Martin however gives us a much better definition of ‘nice’. Nice means kind and compassionate, coming from a place of love. And who could argue with that? But the problem here is that Martin seems only concerned with the tone (which apparently does not appeal to our superficial, shallow, soundbite culture). At a minor level he is being self-contradictory – how is accusing someone of being rude, discourteous and not nice, ‘nice?! Also complaining that division in the church causes unbelief and then setting up such a division, based on perceived tone, is not helpful. In the blue corner we have the nice if somewhat mistaken Mr Chalke, and in the red, the nasty Piper/Robertson serious grumpy, unlistening, joyless, old men. Having said that I accept that being unpleasant, rude, unloving etc is a horrendous way to behave, and not the way of Christ. But the trouble with ‘niceness’ is that it is not about fact. It is about perception. Doubtless for many who read my article now it will be through the ‘nasty- narrative’ spectacles provided by Martin, who read a tone into the article which I do not believe was there.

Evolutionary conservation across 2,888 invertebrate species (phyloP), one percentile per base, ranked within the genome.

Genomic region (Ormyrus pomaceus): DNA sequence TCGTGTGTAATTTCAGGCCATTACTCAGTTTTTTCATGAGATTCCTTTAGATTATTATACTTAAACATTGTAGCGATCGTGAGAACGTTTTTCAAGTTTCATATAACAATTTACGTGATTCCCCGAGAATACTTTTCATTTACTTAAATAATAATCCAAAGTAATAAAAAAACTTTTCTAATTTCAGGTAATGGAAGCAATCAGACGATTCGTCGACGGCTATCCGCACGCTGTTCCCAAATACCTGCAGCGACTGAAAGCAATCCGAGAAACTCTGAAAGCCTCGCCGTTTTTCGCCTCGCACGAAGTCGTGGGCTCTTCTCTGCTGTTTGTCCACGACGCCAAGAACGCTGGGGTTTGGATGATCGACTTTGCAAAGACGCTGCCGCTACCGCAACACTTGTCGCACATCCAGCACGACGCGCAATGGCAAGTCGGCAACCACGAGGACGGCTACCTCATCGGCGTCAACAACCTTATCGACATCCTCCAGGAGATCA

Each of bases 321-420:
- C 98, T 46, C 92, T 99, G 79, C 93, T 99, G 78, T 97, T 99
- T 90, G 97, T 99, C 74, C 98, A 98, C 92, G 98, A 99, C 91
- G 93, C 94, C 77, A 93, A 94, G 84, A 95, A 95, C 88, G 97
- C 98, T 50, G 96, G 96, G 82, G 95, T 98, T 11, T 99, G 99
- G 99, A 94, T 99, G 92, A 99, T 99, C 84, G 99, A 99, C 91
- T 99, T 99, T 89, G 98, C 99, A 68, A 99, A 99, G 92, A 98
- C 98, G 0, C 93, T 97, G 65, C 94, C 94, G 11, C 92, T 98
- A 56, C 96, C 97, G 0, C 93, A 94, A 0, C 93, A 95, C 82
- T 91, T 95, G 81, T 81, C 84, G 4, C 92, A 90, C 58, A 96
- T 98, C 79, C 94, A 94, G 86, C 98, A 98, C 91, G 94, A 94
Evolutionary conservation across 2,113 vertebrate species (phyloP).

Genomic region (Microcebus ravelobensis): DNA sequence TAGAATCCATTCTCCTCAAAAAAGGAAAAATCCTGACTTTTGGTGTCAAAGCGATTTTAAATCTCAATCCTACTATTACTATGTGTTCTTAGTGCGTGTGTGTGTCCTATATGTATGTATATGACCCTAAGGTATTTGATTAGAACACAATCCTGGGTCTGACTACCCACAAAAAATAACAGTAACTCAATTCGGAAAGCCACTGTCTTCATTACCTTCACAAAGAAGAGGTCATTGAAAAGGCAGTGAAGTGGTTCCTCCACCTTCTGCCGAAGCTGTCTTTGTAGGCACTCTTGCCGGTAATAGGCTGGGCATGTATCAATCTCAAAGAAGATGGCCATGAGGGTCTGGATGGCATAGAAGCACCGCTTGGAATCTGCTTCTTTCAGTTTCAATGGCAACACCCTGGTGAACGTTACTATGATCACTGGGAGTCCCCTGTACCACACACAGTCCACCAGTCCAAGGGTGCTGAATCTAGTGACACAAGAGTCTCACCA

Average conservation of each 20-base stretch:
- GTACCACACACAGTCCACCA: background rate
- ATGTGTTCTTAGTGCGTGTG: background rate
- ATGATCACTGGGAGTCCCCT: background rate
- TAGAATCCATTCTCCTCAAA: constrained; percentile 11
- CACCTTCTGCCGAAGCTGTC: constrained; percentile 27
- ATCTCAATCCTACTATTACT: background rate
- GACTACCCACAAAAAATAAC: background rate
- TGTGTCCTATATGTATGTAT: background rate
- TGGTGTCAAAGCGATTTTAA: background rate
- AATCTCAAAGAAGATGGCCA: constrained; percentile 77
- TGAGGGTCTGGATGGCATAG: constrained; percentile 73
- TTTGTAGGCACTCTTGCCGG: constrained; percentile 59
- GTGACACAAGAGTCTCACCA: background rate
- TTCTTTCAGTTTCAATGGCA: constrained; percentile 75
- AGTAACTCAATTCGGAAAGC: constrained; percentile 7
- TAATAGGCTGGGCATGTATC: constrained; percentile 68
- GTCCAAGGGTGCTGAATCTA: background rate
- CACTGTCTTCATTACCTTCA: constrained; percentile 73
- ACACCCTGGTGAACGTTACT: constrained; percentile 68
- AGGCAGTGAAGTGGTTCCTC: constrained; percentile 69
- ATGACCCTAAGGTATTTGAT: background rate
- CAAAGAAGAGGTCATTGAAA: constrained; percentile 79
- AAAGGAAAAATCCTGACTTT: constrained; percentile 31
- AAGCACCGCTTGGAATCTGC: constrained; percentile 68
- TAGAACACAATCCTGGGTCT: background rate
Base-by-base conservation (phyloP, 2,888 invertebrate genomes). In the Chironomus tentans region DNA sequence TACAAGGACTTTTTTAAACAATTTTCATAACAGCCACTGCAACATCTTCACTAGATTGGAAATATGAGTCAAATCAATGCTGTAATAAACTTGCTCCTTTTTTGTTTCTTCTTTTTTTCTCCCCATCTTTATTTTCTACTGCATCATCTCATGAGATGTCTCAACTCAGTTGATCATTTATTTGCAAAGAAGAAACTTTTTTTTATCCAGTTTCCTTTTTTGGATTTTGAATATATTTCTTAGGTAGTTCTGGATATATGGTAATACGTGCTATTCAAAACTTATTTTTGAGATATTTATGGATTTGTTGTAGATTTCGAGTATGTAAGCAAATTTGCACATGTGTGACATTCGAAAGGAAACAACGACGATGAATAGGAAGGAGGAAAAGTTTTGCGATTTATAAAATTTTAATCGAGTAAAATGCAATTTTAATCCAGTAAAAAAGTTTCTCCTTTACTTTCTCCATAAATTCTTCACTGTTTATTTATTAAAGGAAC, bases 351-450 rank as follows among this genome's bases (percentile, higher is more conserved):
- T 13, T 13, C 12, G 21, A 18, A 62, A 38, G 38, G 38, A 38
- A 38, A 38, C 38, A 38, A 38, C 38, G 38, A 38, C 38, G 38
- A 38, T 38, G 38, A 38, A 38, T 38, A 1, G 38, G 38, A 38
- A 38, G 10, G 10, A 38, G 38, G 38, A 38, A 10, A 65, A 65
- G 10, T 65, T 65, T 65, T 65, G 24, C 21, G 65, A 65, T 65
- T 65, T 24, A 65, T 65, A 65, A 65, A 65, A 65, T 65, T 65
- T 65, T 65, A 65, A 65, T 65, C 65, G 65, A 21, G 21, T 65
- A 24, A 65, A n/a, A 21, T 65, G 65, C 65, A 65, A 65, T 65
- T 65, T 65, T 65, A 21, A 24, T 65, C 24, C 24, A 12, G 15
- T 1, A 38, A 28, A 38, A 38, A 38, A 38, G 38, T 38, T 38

Martin thinks that liberals are so much better at doing ‘nice’. I agree. Some have the smooth voice, the silky tones, the fine words. So what? The devil is also brilliant at doing nice. He comes as the angel of light, not the nasty horned demon. I have been involved in the UK church scene and the wider politics thereof for long enough to know that liberals are as vicious (behind the scenes), if not more so, than conservatives, when it comes to church politics and power games. I have sat in a meeting where people expressed their ‘love’ for one another, prayed for each other and were very nice; before they went off to an official church meeting where they voted to get rid of the very people they had just been praying with! If someone stabs me in the back it doesn’t make any difference if they do it with a kiss, a smiling face, a prayer and a gentle voice!